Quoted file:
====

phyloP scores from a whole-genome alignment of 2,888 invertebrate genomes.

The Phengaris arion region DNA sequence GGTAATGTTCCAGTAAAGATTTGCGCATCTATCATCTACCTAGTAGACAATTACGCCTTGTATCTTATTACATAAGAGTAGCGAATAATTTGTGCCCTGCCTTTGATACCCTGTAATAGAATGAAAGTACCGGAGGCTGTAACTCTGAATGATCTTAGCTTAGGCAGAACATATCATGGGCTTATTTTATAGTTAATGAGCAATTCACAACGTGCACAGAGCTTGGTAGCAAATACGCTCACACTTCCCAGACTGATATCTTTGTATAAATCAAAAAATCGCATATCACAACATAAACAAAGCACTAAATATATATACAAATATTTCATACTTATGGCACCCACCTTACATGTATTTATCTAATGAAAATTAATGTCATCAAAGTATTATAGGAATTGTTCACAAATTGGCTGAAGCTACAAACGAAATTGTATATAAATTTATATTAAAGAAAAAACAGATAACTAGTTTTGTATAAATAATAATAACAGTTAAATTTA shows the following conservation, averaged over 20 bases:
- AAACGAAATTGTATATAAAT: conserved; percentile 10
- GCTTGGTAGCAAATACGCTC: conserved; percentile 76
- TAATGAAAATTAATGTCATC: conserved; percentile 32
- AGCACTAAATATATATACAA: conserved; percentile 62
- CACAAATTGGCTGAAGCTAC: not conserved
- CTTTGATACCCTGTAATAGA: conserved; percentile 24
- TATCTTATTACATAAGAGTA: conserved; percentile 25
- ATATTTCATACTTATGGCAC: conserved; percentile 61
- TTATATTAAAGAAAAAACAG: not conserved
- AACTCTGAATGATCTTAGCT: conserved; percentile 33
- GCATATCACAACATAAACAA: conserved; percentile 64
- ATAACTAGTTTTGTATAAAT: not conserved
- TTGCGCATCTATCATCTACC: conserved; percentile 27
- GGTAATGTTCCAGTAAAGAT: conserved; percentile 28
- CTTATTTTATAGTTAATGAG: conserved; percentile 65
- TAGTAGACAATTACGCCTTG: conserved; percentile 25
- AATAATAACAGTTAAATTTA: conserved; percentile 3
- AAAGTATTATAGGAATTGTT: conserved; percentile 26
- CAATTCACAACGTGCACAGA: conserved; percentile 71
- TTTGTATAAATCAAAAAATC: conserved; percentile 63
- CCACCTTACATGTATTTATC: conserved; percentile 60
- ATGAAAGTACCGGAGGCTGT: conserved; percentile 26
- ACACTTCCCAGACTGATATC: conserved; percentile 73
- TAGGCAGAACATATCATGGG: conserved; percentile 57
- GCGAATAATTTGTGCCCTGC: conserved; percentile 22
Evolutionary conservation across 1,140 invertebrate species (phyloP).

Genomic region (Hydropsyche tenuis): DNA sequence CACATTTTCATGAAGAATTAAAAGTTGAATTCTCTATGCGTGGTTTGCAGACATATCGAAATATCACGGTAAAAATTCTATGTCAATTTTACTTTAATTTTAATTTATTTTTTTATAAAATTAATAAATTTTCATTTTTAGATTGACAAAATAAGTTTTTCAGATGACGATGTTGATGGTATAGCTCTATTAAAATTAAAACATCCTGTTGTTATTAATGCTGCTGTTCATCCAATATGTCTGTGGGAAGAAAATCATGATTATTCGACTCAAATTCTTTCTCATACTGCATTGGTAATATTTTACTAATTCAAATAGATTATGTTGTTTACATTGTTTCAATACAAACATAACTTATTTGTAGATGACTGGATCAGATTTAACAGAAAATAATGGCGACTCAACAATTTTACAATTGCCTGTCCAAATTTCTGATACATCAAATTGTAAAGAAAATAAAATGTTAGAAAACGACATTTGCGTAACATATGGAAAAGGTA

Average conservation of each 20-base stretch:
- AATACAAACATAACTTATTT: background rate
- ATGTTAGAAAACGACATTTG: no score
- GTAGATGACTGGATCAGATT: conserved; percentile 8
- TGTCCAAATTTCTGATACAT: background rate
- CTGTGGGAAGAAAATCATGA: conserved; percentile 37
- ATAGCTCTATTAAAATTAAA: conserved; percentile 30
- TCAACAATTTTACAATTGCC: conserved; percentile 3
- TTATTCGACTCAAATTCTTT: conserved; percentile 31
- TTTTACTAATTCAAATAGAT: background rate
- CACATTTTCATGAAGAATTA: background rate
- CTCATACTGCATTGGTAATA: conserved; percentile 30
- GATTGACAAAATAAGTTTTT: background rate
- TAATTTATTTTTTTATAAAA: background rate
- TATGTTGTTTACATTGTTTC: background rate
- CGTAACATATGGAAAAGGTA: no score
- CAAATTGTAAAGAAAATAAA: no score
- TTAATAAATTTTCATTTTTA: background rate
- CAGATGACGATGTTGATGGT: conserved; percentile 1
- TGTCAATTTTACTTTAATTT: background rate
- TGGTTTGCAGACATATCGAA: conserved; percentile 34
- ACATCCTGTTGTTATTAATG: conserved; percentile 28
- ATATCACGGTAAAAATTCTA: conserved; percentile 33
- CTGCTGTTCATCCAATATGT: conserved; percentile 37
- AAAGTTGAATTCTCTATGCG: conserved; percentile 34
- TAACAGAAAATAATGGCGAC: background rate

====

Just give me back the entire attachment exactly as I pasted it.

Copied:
phyloP scores from a whole-genome alignment of 2,888 invertebrate genomes.

The Phengaris arion region DNA sequence GGTAATGTTCCAGTAAAGATTTGCGCATCTATCATCTACCTAGTAGACAATTACGCCTTGTATCTTATTACATAAGAGTAGCGAATAATTTGTGCCCTGCCTTTGATACCCTGTAATAGAATGAAAGTACCGGAGGCTGTAACTCTGAATGATCTTAGCTTAGGCAGAACATATCATGGGCTTATTTTATAGTTAATGAGCAATTCACAACGTGCACAGAGCTTGGTAGCAAATACGCTCACACTTCCCAGACTGATATCTTTGTATAAATCAAAAAATCGCATATCACAACATAAACAAAGCACTAAATATATATACAAATATTTCATACTTATGGCACCCACCTTACATGTATTTATCTAATGAAAATTAATGTCATCAAAGTATTATAGGAATTGTTCACAAATTGGCTGAAGCTACAAACGAAATTGTATATAAATTTATATTAAAGAAAAAACAGATAACTAGTTTTGTATAAATAATAATAACAGTTAAATTTA shows the following conservation, averaged over 20 bases:
- AAACGAAATTGTATATAAAT: conserved; percentile 10
- GCTTGGTAGCAAATACGCTC: conserved; percentile 76
- TAATGAAAATTAATGTCATC: conserved; percentile 32
- AGCACTAAATATATATACAA: conserved; percentile 62
- CACAAATTGGCTGAAGCTAC: not conserved
- CTTTGATACCCTGTAATAGA: conserved; percentile 24
- TATCTTATTACATAAGAGTA: conserved; percentile 25
- ATATTTCATACTTATGGCAC: conserved; percentile 61
- TTATATTAAAGAAAAAACAG: not conserved
- AACTCTGAATGATCTTAGCT: conserved; percentile 33
- GCATATCACAACATAAACAA: conserved; percentile 64
- ATAACTAGTTTTGTATAAAT: not conserved
- TTGCGCATCTATCATCTACC: conserved; percentile 27
- GGTAATGTTCCAGTAAAGAT: conserved; percentile 28
- CTTATTTTATAGTTAATGAG: conserved; percentile 65
- TAGTAGACAATTACGCCTTG: conserved; percentile 25
- AATAATAACAGTTAAATTTA: conserved; percentile 3
- AAAGTATTATAGGAATTGTT: conserved; percentile 26
- CAATTCACAACGTGCACAGA: conserved; percentile 71
- TTTGTATAAATCAAAAAATC: conserved; percentile 63
- CCACCTTACATGTATTTATC: conserved; percentile 60
- ATGAAAGTACCGGAGGCTGT: conserved; percentile 26
- ACACTTCCCAGACTGATATC: conserved; percentile 73
- TAGGCAGAACATATCATGGG: conserved; percentile 57
- GCGAATAATTTGTGCCCTGC: conserved; percentile 22
Evolutionary conservation across 1,140 invertebrate species (phyloP).

Genomic region (Hydropsyche tenuis): DNA sequence CACATTTTCATGAAGAATTAAAAGTTGAATTCTCTATGCGTGGTTTGCAGACATATCGAAATATCACGGTAAAAATTCTATGTCAATTTTACTTTAATTTTAATTTATTTTTTTATAAAATTAATAAATTTTCATTTTTAGATTGACAAAATAAGTTTTTCAGATGACGATGTTGATGGTATAGCTCTATTAAAATTAAAACATCCTGTTGTTATTAATGCTGCTGTTCATCCAATATGTCTGTGGGAAGAAAATCATGATTATTCGACTCAAATTCTTTCTCATACTGCATTGGTAATATTTTACTAATTCAAATAGATTATGTTGTTTACATTGTTTCAATACAAACATAACTTATTTGTAGATGACTGGATCAGATTTAACAGAAAATAATGGCGACTCAACAATTTTACAATTGCCTGTCCAAATTTCTGATACATCAAATTGTAAAGAAAATAAAATGTTAGAAAACGACATTTGCGTAACATATGGAAAAGGTA

Average conservation of each 20-base stretch:
- AATACAAACATAACTTATTT: background rate
- ATGTTAGAAAACGACATTTG: no score
- GTAGATGACTGGATCAGATT: conserved; percentile 8
- TGTCCAAATTTCTGATACAT: background rate
- CTGTGGGAAGAAAATCATGA: conserved; percentile 37
- ATAGCTCTATTAAAATTAAA: conserved; percentile 30
- TCAACAATTTTACAATTGCC: conserved; percentile 3
- TTATTCGACTCAAATTCTTT: conserved; percentile 31
- TTTTACTAATTCAAATAGAT: background rate
- CACATTTTCATGAAGAATTA: background rate
- CTCATACTGCATTGGTAATA: conserved; percentile 30
- GATTGACAAAATAAGTTTTT: background rate
- TAATTTATTTTTTTATAAAA: background rate
- TATGTTGTTTACATTGTTTC: background rate
- CGTAACATATGGAAAAGGTA: no score
- CAAATTGTAAAGAAAATAAA: no score
- TTAATAAATTTTCATTTTTA: background rate
- CAGATGACGATGTTGATGGT: conserved; percentile 1
- TGTCAATTTTACTTTAATTT: background rate
- TGGTTTGCAGACATATCGAA: conserved; percentile 34
- ACATCCTGTTGTTATTAATG: conserved; percentile 28
- ATATCACGGTAAAAATTCTA: conserved; percentile 33
- CTGCTGTTCATCCAATATGT: conserved; percentile 37
- AAAGTTGAATTCTCTATGCG: conserved; percentile 34
- TAACAGAAAATAATGGCGAC: background rate